Sentiment and Uncertainty about Regulation
Tara Sinclair and
Zhoudan Xie ()
No 2021-004, Working Papers from The George Washington University, Department of Economics, H. O. Stekler Research Program on Forecasting
Regulatory policy can create economic and social benets, but poorly designed or excessive regulation may generate substantial adverse effects on the economy. In this paper, we present measures of sentiment and uncertainty about regulation in the U.S. over time and examine their relationships with macroeconomic performance. We construct the measures using lexicon-based sentiment analysis of an original news corpus, which covers 493,418 news articles related to regulation from seven leading U.S. newspapers. As a result, we build monthly indexes of sentiment and uncertainty about regulation and categorical indexes for 14 regulatory policy areas from January 1985 to August 2020. Impulse response functions indicate that a negative shock to sentiment about regulation is associated with large, persistent drops in future output and employment, while increased regulatory uncertainty overall reduces output and employment temporarily. These results suggest that sentiment about regulation plays a more important economic role than uncertainty about regulation. Furthermore, economic outcomes are particularly sensitive to sentiment around transportation regulation and to uncertainty around labor regulation.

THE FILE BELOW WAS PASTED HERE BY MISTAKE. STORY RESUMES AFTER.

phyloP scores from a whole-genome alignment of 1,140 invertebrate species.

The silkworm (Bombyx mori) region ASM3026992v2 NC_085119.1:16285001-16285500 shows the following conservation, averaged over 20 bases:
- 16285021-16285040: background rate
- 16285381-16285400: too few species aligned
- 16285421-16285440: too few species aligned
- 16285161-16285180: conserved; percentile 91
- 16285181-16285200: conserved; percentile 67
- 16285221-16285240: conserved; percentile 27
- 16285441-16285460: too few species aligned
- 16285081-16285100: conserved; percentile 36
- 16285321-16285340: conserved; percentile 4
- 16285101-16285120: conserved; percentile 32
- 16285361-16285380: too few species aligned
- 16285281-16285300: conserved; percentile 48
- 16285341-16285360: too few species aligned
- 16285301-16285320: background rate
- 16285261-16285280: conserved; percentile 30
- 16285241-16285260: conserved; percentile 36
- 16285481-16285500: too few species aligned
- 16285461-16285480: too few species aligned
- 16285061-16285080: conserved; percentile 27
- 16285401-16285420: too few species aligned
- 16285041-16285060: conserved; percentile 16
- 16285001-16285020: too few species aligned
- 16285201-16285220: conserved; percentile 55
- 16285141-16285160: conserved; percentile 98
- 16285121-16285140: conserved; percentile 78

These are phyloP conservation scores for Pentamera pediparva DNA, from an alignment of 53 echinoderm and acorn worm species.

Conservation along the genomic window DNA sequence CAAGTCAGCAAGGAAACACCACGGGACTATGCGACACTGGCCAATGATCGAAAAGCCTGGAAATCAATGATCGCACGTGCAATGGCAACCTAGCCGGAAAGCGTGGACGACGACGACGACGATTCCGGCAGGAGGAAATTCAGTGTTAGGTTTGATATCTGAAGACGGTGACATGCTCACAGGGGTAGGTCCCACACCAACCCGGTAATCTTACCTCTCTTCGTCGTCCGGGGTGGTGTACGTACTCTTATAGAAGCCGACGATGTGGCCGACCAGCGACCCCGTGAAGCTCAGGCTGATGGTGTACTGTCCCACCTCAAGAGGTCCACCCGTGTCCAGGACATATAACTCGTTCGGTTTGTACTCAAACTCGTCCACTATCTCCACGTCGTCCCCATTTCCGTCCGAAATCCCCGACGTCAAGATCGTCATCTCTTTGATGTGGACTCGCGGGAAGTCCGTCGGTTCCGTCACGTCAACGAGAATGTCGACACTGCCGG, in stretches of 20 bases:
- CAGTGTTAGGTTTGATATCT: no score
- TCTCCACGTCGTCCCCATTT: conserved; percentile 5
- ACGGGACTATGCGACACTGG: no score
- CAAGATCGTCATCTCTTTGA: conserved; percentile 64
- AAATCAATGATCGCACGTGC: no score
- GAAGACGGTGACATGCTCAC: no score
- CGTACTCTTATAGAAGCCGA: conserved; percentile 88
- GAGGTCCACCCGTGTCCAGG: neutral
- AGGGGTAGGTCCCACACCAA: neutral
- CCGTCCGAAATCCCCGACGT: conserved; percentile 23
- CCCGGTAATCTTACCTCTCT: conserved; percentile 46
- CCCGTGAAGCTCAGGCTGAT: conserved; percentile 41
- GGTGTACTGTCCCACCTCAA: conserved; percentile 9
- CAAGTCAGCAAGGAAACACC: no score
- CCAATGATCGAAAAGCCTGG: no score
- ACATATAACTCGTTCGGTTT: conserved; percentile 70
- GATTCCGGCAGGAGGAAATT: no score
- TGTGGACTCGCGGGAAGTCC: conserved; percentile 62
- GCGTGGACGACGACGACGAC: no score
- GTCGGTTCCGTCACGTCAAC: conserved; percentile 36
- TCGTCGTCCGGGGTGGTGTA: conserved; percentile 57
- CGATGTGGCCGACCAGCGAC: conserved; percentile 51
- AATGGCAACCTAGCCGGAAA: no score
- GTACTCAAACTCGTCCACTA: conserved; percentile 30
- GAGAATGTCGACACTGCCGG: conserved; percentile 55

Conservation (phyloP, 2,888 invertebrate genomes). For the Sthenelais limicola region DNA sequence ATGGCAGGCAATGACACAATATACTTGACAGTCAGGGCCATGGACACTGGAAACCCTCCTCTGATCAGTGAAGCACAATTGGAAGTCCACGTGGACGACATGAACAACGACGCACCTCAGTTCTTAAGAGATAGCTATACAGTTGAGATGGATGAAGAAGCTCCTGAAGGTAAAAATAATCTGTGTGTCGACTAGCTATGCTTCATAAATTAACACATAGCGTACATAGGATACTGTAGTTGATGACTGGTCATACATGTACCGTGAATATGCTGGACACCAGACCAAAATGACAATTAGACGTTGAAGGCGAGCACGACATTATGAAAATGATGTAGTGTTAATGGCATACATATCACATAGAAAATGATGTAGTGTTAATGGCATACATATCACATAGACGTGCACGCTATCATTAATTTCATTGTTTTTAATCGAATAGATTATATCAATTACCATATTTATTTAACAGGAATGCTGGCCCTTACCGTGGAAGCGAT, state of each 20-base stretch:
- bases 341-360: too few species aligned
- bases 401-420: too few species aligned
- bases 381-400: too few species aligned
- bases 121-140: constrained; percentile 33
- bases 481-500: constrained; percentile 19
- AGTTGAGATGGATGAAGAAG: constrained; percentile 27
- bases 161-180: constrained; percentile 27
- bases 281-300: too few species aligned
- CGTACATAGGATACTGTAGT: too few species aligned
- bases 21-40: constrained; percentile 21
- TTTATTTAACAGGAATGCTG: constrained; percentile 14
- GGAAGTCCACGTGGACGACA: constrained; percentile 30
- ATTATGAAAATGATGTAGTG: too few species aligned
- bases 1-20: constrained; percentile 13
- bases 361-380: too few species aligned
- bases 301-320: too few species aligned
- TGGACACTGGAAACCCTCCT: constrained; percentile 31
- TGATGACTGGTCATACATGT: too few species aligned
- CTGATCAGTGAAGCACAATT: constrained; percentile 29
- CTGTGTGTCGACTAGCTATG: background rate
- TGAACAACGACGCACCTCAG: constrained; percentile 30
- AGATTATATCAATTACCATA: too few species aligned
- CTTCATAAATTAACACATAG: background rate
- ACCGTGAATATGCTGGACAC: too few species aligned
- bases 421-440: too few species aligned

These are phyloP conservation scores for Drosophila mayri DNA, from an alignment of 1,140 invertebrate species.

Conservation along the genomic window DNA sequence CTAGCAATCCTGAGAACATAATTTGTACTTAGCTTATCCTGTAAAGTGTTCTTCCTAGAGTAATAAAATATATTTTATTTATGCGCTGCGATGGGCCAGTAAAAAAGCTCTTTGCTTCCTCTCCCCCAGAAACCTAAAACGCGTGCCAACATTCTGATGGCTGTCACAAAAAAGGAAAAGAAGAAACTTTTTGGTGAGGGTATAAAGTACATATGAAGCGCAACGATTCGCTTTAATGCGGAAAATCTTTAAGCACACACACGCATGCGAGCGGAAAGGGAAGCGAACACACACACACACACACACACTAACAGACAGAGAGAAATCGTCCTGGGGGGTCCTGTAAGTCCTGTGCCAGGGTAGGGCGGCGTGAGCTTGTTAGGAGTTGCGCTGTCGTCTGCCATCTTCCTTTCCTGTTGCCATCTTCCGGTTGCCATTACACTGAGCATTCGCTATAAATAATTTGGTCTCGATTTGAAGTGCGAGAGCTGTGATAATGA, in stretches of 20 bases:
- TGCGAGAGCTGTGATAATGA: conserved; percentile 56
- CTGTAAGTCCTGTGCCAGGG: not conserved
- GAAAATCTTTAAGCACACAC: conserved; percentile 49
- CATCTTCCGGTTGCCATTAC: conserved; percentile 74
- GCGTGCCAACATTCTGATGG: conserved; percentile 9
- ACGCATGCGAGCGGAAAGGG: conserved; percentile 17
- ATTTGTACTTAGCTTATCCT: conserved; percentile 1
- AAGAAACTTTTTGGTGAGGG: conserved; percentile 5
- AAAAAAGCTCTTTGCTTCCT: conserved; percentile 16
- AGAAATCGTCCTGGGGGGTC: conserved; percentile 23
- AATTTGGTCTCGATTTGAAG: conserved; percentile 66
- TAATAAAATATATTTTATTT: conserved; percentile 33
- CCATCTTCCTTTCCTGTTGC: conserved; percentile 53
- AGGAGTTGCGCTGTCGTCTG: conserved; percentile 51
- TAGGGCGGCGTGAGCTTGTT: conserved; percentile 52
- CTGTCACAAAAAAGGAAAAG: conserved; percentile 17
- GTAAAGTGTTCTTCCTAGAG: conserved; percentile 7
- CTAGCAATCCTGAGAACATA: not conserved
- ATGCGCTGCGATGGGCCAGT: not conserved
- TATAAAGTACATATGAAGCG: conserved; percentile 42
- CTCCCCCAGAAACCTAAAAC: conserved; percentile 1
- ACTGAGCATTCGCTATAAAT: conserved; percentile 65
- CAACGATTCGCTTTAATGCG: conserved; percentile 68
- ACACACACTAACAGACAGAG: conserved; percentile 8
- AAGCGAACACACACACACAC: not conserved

Keywords: Regulation; text analysis; NLP; sentiment analysis; uncertainty (search for similar items in EconPapers)
JEL-codes: E2 E3 K2 O4 (search for similar items in EconPapers)
Pages: 80 pages
New Economics Papers: this item is included in nep-big, nep-law and nep-mac
References: View references in EconPapers View complete reference list from CitEc
Citations: Track citations by RSS feed
Downloads: (external link)
https://www2.gwu.edu/~forcpgm/2021-004.pdf First version, 2021 (application/pdf)
Working Paper: Sentiment and uncertainty about regulation (2021)
This item may be available elsewhere in EconPapers: Search for items with the same title.
Export reference: BibTeX
RIS (EndNote, ProCite, RefMan)
Persistent link: https://EconPapers.repec.org/RePEc:gwc:wpaper:2021-004
Access Statistics for this paper
More papers in Working Papers from The George Washington University, Department of Economics, H. O. Stekler Research Program on Forecasting Contact information at EDIRC.
Bibliographic data for series maintained by GW Economics Department ().